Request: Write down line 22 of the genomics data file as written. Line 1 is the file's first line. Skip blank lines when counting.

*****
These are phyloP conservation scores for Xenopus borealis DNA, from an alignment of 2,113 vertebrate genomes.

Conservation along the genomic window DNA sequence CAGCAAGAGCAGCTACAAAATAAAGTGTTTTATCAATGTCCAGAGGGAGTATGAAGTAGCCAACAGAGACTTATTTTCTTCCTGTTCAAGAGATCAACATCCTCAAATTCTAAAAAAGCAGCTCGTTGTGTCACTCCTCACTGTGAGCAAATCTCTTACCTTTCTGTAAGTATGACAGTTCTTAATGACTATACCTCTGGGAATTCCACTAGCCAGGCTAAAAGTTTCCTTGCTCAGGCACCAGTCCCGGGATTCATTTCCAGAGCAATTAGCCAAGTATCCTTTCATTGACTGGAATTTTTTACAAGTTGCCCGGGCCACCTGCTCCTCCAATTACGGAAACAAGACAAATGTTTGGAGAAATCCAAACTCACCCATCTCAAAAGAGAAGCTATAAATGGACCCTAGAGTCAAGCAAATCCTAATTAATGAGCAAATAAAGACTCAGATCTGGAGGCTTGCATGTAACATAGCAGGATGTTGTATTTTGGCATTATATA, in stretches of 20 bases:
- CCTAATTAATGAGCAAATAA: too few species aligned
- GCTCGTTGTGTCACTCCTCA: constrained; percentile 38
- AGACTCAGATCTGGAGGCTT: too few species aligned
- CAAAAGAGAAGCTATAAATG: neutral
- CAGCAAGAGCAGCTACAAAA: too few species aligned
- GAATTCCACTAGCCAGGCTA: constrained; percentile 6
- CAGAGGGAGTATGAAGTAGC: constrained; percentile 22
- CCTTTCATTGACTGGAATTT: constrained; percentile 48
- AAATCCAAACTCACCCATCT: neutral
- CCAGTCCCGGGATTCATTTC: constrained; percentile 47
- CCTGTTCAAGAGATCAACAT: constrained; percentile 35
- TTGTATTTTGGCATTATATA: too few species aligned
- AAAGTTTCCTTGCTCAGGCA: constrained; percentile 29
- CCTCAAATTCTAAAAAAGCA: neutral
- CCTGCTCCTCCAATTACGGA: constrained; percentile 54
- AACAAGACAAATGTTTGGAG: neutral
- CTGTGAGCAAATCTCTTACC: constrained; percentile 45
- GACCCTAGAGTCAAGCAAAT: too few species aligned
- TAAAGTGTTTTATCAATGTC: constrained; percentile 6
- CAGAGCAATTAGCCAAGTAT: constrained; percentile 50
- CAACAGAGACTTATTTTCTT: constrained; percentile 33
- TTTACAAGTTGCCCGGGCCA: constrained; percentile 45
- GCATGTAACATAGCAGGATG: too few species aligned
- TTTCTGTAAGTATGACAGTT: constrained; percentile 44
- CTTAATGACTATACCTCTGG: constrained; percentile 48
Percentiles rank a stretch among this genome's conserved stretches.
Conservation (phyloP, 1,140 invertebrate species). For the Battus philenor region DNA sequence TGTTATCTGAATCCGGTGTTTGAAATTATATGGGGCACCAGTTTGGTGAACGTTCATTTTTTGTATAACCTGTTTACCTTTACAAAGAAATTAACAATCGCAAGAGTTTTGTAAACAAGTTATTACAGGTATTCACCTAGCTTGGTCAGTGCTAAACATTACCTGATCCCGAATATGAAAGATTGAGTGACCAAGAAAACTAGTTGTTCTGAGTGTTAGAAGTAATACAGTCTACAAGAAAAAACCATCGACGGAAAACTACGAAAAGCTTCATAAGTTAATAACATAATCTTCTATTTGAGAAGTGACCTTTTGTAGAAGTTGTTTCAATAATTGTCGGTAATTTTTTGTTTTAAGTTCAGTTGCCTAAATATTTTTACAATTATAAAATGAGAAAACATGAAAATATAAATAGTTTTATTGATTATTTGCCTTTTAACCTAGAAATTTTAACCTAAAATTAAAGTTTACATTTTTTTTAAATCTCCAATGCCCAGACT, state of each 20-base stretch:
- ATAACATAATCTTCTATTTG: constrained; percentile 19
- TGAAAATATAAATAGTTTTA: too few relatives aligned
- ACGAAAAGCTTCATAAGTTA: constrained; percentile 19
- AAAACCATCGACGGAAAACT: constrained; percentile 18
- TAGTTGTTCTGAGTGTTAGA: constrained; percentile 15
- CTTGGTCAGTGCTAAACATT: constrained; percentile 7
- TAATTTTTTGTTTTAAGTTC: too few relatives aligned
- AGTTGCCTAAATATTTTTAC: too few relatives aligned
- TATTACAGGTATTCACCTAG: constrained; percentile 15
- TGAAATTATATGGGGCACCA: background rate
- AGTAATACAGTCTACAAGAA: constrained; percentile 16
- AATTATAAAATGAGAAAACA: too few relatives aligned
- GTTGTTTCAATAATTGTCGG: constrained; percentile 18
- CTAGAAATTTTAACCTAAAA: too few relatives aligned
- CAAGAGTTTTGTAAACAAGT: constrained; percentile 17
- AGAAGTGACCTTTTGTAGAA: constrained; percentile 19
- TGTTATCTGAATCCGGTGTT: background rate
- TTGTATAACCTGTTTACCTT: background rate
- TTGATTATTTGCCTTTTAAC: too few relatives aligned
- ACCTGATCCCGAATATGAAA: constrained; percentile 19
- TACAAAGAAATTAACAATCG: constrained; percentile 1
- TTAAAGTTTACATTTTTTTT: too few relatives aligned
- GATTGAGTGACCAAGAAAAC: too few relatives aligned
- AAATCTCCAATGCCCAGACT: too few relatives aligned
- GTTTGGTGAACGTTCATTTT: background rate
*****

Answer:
- CAGAGCAATTAGCCAAGTAT: constrained; percentile 50